For many White women teachers and teachers in training who represent the majority of our teaching force today the issue of race is fraught with discomfort. It may challenge assumptions, evoke a sense of guilt, or give rise to a fear of making mistakes or saying the wrong thing.
This book presents the first-person stories of White women teachers who tell us not only how they have grappled with race in diverse classrooms, but how they continue to this day to be challenged by issues of color and privilege.
These are no stories of heroic feats or achievement of perfection, but stories of self-disclosure that lay bare their authors emotions, ideas, curiosity, vulnerability, and reflections as they engaged with race, and challenged practices of color blindness and empathetic distance. Avoiding abstract educational lingo, these teachers come clean about the emotional cost of dealing with racism, White privilege, and fear of being racist in our rapidly diversifying schools. Admitting their cultural mistakes, they hope their readers can find a safe place to use theirs for honest dialogue and positive learning.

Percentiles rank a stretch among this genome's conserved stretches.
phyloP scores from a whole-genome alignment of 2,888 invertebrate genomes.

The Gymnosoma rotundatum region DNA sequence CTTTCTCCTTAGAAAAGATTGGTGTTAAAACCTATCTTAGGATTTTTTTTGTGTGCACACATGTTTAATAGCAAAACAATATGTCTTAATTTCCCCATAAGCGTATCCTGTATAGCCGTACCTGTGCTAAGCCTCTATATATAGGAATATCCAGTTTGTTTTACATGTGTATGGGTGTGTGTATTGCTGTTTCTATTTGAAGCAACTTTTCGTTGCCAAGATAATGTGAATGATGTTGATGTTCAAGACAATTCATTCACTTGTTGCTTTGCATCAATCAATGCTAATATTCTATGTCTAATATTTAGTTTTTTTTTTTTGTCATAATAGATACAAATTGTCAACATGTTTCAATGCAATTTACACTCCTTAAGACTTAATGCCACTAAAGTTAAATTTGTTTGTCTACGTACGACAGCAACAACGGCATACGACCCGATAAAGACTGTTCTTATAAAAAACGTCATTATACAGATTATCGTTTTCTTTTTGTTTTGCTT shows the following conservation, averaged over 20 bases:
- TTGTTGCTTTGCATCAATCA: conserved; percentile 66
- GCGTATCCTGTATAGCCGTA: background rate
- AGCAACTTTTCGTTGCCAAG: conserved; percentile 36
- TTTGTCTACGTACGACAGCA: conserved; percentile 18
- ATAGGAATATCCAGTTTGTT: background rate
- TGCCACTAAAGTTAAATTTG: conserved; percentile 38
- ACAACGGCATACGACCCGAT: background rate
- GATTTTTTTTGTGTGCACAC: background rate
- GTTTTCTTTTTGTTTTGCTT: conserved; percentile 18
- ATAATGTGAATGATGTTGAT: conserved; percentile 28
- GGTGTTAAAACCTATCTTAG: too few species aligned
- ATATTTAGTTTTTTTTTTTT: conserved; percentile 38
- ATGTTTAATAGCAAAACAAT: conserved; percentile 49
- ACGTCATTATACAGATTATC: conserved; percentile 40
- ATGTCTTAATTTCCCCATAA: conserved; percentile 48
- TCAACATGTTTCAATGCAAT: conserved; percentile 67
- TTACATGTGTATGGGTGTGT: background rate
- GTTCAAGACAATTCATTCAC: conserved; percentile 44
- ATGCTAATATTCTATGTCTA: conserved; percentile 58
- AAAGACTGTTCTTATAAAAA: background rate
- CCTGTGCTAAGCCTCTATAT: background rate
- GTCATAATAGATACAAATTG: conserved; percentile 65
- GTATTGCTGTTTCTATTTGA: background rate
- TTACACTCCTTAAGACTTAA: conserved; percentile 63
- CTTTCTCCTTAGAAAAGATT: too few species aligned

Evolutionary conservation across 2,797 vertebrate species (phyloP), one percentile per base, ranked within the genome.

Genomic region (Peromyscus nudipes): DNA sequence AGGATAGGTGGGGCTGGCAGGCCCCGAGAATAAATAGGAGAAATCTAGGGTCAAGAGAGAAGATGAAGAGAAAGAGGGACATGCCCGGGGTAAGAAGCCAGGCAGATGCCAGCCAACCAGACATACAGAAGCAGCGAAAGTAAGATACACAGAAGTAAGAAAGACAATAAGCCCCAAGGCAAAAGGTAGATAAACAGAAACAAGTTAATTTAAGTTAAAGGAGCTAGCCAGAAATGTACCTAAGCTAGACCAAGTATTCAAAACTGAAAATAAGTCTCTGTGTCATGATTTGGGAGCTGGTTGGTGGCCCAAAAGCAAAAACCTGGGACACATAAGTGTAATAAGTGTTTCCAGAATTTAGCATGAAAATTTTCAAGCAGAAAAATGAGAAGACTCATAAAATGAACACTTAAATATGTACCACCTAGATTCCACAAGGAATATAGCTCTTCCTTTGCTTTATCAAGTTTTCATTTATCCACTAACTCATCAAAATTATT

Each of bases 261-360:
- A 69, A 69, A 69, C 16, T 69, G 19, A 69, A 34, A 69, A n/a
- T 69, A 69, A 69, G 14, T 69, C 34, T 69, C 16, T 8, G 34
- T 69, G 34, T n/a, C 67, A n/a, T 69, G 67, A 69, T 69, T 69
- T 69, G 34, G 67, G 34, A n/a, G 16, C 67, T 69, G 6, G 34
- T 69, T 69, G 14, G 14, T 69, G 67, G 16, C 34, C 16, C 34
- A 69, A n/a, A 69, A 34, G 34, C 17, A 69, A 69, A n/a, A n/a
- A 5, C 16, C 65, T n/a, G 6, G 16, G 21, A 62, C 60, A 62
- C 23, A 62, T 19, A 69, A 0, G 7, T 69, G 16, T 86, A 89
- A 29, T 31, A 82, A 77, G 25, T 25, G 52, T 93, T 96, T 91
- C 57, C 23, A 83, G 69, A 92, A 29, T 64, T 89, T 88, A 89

In approaching chapter authors for this book, the editors asked the writers to ask themselves, Will my well-being and sense of self be at risk if I tell this story? Recognizing what's at stake, they wanted writers who would be real with themselves.
The women in this book hope that their stories will resonate with readers, help them feel less alone, and give them courage to begin a dialogue with colleagues, friends, staff and administrators around race concerns.
Each chapter concludes with a few questions to prompt self-reflection at home, or for use as exercises to use in small groups or staff development training.